The Self-Determination Initiative lays down a coherent strategy for the Shipibo group to mount an effective fight against deforestation in the Peruvian Amazon and move towards political and economic autonomy. It supports The Council of Self-Governance of the Shipibo-Konibo-Xetebo People in bringing together its 166 communities to reclaim its integral territory, creating the conditions to resist extractivism and pursue sustainable alternatives. By providing Coshikox with access to broad collaborative alliances, financial resources, and innovative technology, the Center lays forth a demonstrably effective method of capacity building rooted in the existing governance structures— a strategy which ensures that local communities remain at the center of decision-making and project-development.
Taking into consideration that the continued health of forests is inextricably linked to the wellbeing of forest people, it should come as no surprise that indigenous struggles for autonomy function in parallel to grassroots environmental activism. The Ucayali Region of the Amazon— one of eight deforestation hotspots in Peru— is an epicenter of these dynamics. Rainforest protection is one of the most effective technologies we have to absorb carbon emissions and reduce climate change. However, efforts in forest management have all too often overlooked the possibility of fortifying the indigenous communities with longtime stewardship over these territories.
Research demonstrates that indigenous lands have lower rates of deforestation than national parks, nature preserves, and private sanctuaries. Nevertheless, despite all of the proof, Indigenous Peoples are often left alone on the frontlines of the resistance against the mega-companies usurping their territories and on-going state encroachment for large infrastructure and carbon energy projects.
The Shipibo Self-Determination Initiative offers contribution to a powerful synergy of projects and partnerships that empower the Shipibo to defend their territories and move towards a viable future. Different program areas work as an integrated system, setting the bases for significant, long-term impacts.
Self-governance is the starting point for self-determination through support for autonomous, representative organizing structures that unify the Shipibo to act as a nation, mobilize a broad base of resistance and cultivate equitable, participatory and sustainable modes of governance. The initiative starts from the foundation of the Shipiboʼs existing governance structure, Coshikox, as a way to ensure that local communities remain at the center of all project-development. We facilitate the Ani Tsinkiti, the annual assembly that bring together leadership from throughout the region, motivating bottom-up organizing and participatory decision-making. We cover travel expenses for leaders from distant communities– with a focus on women's participation.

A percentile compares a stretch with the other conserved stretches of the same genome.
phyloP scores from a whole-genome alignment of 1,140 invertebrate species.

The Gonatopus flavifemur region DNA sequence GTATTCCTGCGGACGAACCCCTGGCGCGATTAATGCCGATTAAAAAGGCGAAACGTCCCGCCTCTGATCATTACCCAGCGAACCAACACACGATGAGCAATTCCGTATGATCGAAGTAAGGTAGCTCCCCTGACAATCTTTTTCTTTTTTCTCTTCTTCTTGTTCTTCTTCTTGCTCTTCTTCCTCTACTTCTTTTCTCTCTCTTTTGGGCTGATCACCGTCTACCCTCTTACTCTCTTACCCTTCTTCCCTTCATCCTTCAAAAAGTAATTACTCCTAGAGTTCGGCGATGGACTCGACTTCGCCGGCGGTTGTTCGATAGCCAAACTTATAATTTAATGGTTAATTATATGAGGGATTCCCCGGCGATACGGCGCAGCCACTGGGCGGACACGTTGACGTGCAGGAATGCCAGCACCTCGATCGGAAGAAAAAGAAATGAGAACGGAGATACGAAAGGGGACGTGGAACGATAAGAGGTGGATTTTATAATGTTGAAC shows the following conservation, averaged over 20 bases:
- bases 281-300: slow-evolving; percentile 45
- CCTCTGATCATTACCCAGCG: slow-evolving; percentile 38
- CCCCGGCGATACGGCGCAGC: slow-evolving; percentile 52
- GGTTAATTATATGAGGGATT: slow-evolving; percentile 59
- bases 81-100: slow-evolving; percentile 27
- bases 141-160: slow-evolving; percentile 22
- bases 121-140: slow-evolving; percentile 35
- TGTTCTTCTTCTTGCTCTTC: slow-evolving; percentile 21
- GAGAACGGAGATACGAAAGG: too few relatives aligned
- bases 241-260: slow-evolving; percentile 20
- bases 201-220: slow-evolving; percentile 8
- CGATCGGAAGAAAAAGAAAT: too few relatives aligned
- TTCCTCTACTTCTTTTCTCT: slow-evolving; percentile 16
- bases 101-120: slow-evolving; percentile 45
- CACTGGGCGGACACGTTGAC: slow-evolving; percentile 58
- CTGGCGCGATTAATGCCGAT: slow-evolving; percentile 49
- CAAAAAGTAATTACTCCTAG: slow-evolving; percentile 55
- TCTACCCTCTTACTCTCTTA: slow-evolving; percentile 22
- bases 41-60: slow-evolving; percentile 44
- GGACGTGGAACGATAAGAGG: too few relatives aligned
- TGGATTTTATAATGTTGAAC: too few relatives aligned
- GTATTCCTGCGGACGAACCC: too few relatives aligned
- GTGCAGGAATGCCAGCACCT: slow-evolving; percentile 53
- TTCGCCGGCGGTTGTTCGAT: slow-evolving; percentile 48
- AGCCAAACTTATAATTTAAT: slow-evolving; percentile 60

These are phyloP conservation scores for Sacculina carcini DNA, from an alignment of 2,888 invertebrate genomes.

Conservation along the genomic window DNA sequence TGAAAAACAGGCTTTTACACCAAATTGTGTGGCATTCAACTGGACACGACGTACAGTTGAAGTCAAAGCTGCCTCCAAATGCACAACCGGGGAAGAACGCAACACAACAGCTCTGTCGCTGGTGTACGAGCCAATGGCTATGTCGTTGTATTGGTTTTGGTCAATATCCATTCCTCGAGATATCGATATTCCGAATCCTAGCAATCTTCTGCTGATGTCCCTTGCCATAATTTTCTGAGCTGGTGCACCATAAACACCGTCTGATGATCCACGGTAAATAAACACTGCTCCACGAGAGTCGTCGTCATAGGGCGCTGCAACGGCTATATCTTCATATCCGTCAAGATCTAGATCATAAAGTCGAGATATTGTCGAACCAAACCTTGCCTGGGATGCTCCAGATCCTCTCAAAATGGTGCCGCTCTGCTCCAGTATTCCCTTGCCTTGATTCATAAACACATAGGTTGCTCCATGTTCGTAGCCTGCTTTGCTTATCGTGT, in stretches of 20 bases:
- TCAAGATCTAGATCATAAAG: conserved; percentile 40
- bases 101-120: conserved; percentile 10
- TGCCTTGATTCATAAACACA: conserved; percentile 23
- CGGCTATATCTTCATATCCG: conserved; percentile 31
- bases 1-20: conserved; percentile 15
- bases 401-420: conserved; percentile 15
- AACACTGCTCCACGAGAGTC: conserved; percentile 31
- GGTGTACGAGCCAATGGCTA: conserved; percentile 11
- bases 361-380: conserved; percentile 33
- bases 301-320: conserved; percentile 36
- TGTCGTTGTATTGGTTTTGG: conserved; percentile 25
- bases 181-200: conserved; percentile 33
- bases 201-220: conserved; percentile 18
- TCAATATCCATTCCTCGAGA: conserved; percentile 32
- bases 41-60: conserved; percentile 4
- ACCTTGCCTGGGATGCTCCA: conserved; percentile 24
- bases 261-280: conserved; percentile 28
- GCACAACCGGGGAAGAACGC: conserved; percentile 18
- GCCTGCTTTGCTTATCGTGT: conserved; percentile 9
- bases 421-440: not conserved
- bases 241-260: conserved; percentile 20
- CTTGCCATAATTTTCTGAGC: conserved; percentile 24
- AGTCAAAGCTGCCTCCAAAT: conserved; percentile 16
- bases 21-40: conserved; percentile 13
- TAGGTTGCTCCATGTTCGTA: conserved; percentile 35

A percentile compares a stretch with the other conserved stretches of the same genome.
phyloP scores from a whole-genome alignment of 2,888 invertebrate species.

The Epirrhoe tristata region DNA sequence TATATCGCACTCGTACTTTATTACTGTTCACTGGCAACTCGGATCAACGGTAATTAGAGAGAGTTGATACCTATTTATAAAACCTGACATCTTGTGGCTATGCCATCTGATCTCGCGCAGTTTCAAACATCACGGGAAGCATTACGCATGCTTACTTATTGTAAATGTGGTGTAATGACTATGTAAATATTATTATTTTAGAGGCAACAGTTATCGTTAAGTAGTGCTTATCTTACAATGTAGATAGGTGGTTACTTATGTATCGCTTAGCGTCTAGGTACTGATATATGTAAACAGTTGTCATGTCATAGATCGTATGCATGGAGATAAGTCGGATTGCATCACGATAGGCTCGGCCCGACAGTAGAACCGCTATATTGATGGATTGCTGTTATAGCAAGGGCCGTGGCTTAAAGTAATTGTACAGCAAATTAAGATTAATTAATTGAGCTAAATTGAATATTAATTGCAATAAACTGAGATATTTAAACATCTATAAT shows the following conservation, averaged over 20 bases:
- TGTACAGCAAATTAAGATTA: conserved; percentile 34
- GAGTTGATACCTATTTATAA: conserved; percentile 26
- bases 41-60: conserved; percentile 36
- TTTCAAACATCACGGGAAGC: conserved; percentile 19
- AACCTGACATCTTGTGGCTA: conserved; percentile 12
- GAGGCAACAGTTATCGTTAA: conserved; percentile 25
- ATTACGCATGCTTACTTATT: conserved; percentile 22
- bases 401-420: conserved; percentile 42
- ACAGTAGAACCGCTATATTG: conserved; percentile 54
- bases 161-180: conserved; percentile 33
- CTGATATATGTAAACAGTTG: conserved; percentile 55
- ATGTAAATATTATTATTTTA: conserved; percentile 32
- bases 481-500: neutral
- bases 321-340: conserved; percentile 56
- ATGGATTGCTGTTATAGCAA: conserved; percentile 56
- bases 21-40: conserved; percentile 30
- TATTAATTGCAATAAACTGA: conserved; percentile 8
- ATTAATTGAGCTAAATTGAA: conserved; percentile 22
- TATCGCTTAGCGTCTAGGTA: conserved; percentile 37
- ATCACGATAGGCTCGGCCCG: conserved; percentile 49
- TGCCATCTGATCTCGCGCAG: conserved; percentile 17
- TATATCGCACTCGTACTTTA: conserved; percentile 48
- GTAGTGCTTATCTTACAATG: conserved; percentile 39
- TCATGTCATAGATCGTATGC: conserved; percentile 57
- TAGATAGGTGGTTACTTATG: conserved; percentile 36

Participatory mapping rendered through digital cartographic technologies has been implemented in order to provide Coshikox with the tools for environmental and territorial management and push forward its political agenda. Combining indigenous and scientific spatial knowledge, the initiative aims to develop a hybridized form of spatial representation that recognize and respect the uniqueness and importance of indigenous spatial expressions. The participatory mapping project gives the Shipibo multiple, integrated instruments to gather data to define territorial borders, earn land titles, quantify natural resources, denounce land violations and enforce their right to free, prior, and informed consent. It is also the platform to create cultural maps that locate social, environmental, and historical information— such as the sites of ancestral stories or legendary events, representing a self-described digital presence with the potencial of instilling a spirit of renewed indigenous identity— one that can adapt, participate, and even advance novel ideas in todayʼs world.
The Legal Assistance Program has been collaboratively envisioned with Coshikox and Instituto de Defensa Legal (IDL) among other collaborators,
to tackle the environmental protection of the Ucayali in parallel to indigenous territorial, political, and economic autonomy. Through the sustained financial support of emergency legal response and strategic litigation, as well as the education of future indigenous legal practitioners, the Legal Assistance Program is a long-term project toward social and environmental justice.
Plant-Based Economies to introduce entrepreneurial opportunities for the Shipibo to monetize their plant knowledge and gain local, culturally-specific employment. The Shipibo Agroforestry Cooperative Koshicoop is an initiative which fosters coordination among indigenous farming communities as opposed to competition. It has the potencial of reconciling sustainable development and conservation through a market solution, by creating a long-term employment opportunity to decrease out-migration from indigenous communities, while demonstrating that non-timber forest products are higher in value than the price of the logs the Amazon is destroyed for.
Radio Shipibo is an independent community radio program, an efficient and low-cost method to ensure coordinated communication across geographically dispersed communities. Through programs in the Shipibo language, it reinforces cultural pride and language-preservation, while informing and educating. The Shipibo live in 176 different communities along the Ucayali river, many of which are separated by vast distances— an obstacle to collective organizing that also makes remote communities isolated and weak to defend against territorial threats. Radio Shipibo offers a simple but effective technology to have streamlined communication, creating a unified base for coordinated action and administration.